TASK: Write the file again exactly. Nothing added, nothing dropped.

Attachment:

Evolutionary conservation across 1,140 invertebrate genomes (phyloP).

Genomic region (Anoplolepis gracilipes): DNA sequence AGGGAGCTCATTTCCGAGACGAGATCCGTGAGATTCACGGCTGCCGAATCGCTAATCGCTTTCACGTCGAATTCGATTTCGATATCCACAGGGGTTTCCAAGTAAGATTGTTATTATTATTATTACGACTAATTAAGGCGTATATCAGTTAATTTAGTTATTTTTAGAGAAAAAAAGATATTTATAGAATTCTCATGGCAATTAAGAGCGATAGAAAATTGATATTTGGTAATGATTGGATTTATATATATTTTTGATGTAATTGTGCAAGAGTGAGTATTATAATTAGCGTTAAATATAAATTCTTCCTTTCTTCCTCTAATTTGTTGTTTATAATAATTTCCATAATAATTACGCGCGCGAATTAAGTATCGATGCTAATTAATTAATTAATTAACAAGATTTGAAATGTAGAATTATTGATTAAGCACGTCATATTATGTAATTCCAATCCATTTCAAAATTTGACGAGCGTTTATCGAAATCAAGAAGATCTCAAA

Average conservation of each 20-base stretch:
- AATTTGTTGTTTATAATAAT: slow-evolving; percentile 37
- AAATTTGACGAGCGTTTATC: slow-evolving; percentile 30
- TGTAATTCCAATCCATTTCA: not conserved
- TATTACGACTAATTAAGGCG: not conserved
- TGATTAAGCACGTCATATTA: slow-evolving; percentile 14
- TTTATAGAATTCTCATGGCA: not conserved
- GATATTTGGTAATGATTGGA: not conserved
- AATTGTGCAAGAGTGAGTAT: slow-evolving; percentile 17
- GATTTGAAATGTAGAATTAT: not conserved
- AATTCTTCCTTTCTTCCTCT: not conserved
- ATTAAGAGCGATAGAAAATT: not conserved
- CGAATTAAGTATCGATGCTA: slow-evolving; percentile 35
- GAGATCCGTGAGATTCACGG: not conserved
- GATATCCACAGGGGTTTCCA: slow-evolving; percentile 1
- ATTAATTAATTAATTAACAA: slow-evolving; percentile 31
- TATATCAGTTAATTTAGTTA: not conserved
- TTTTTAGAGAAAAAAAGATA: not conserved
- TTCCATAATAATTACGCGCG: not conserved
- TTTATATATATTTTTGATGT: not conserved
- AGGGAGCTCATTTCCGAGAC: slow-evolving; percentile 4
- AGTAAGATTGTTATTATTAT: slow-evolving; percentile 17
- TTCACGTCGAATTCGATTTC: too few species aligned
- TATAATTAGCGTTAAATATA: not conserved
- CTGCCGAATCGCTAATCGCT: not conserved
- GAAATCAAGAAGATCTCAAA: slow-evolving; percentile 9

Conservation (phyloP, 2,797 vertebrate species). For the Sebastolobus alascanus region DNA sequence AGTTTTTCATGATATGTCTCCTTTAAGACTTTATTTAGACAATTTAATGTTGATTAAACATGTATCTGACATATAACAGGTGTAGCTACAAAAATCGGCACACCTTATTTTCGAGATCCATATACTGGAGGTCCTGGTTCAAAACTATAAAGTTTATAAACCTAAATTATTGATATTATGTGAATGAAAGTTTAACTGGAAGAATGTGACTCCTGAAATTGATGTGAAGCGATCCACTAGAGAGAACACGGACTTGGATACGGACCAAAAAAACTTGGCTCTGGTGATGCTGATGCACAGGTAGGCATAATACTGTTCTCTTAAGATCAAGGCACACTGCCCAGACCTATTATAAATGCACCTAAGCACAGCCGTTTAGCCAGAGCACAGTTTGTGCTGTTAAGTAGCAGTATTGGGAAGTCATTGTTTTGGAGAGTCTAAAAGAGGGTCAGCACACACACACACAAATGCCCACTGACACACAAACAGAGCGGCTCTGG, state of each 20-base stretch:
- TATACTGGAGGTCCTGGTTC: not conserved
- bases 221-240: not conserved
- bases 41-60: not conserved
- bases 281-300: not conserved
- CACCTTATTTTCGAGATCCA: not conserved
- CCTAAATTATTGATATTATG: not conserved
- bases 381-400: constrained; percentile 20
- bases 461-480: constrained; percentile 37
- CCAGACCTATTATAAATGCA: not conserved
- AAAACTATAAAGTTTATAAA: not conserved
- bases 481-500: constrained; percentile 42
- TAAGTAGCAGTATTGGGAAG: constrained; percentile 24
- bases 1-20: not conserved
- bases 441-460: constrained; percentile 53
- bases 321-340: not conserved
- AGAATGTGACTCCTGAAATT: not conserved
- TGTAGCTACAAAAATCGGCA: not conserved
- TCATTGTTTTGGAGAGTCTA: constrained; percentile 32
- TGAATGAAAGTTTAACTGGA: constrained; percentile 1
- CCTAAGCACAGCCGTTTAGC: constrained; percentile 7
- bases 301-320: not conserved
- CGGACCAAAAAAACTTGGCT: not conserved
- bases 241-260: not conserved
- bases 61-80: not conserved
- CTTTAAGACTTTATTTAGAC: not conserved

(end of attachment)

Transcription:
Evolutionary conservation across 1,140 invertebrate genomes (phyloP).

Genomic region (Anoplolepis gracilipes): DNA sequence AGGGAGCTCATTTCCGAGACGAGATCCGTGAGATTCACGGCTGCCGAATCGCTAATCGCTTTCACGTCGAATTCGATTTCGATATCCACAGGGGTTTCCAAGTAAGATTGTTATTATTATTATTACGACTAATTAAGGCGTATATCAGTTAATTTAGTTATTTTTAGAGAAAAAAAGATATTTATAGAATTCTCATGGCAATTAAGAGCGATAGAAAATTGATATTTGGTAATGATTGGATTTATATATATTTTTGATGTAATTGTGCAAGAGTGAGTATTATAATTAGCGTTAAATATAAATTCTTCCTTTCTTCCTCTAATTTGTTGTTTATAATAATTTCCATAATAATTACGCGCGCGAATTAAGTATCGATGCTAATTAATTAATTAATTAACAAGATTTGAAATGTAGAATTATTGATTAAGCACGTCATATTATGTAATTCCAATCCATTTCAAAATTTGACGAGCGTTTATCGAAATCAAGAAGATCTCAAA

Average conservation of each 20-base stretch:
- AATTTGTTGTTTATAATAAT: slow-evolving; percentile 37
- AAATTTGACGAGCGTTTATC: slow-evolving; percentile 30
- TGTAATTCCAATCCATTTCA: not conserved
- TATTACGACTAATTAAGGCG: not conserved
- TGATTAAGCACGTCATATTA: slow-evolving; percentile 14
- TTTATAGAATTCTCATGGCA: not conserved
- GATATTTGGTAATGATTGGA: not conserved
- AATTGTGCAAGAGTGAGTAT: slow-evolving; percentile 17
- GATTTGAAATGTAGAATTAT: not conserved
- AATTCTTCCTTTCTTCCTCT: not conserved
- ATTAAGAGCGATAGAAAATT: not conserved
- CGAATTAAGTATCGATGCTA: slow-evolving; percentile 35
- GAGATCCGTGAGATTCACGG: not conserved
- GATATCCACAGGGGTTTCCA: slow-evolving; percentile 1
- ATTAATTAATTAATTAACAA: slow-evolving; percentile 31
- TATATCAGTTAATTTAGTTA: not conserved
- TTTTTAGAGAAAAAAAGATA: not conserved
- TTCCATAATAATTACGCGCG: not conserved
- TTTATATATATTTTTGATGT: not conserved
- AGGGAGCTCATTTCCGAGAC: slow-evolving; percentile 4
- AGTAAGATTGTTATTATTAT: slow-evolving; percentile 17
- TTCACGTCGAATTCGATTTC: too few species aligned
- TATAATTAGCGTTAAATATA: not conserved
- CTGCCGAATCGCTAATCGCT: not conserved
- GAAATCAAGAAGATCTCAAA: slow-evolving; percentile 9

Conservation (phyloP, 2,797 vertebrate species). For the Sebastolobus alascanus region DNA sequence AGTTTTTCATGATATGTCTCCTTTAAGACTTTATTTAGACAATTTAATGTTGATTAAACATGTATCTGACATATAACAGGTGTAGCTACAAAAATCGGCACACCTTATTTTCGAGATCCATATACTGGAGGTCCTGGTTCAAAACTATAAAGTTTATAAACCTAAATTATTGATATTATGTGAATGAAAGTTTAACTGGAAGAATGTGACTCCTGAAATTGATGTGAAGCGATCCACTAGAGAGAACACGGACTTGGATACGGACCAAAAAAACTTGGCTCTGGTGATGCTGATGCACAGGTAGGCATAATACTGTTCTCTTAAGATCAAGGCACACTGCCCAGACCTATTATAAATGCACCTAAGCACAGCCGTTTAGCCAGAGCACAGTTTGTGCTGTTAAGTAGCAGTATTGGGAAGTCATTGTTTTGGAGAGTCTAAAAGAGGGTCAGCACACACACACACAAATGCCCACTGACACACAAACAGAGCGGCTCTGG, state of each 20-base stretch:
- TATACTGGAGGTCCTGGTTC: not conserved
- bases 221-240: not conserved
- bases 41-60: not conserved
- bases 281-300: not conserved
- CACCTTATTTTCGAGATCCA: not conserved
- CCTAAATTATTGATATTATG: not conserved
- bases 381-400: constrained; percentile 20
- bases 461-480: constrained; percentile 37
- CCAGACCTATTATAAATGCA: not conserved
- AAAACTATAAAGTTTATAAA: not conserved
- bases 481-500: constrained; percentile 42
- TAAGTAGCAGTATTGGGAAG: constrained; percentile 24
- bases 1-20: not conserved
- bases 441-460: constrained; percentile 53
- bases 321-340: not conserved
- AGAATGTGACTCCTGAAATT: not conserved
- TGTAGCTACAAAAATCGGCA: not conserved
- TCATTGTTTTGGAGAGTCTA: constrained; percentile 32
- TGAATGAAAGTTTAACTGGA: constrained; percentile 1
- CCTAAGCACAGCCGTTTAGC: constrained; percentile 7
- bases 301-320: not conserved
- CGGACCAAAAAAACTTGGCT: not conserved
- bases 241-260: not conserved
- bases 61-80: not conserved
- CTTTAAGACTTTATTTAGAC: not conserved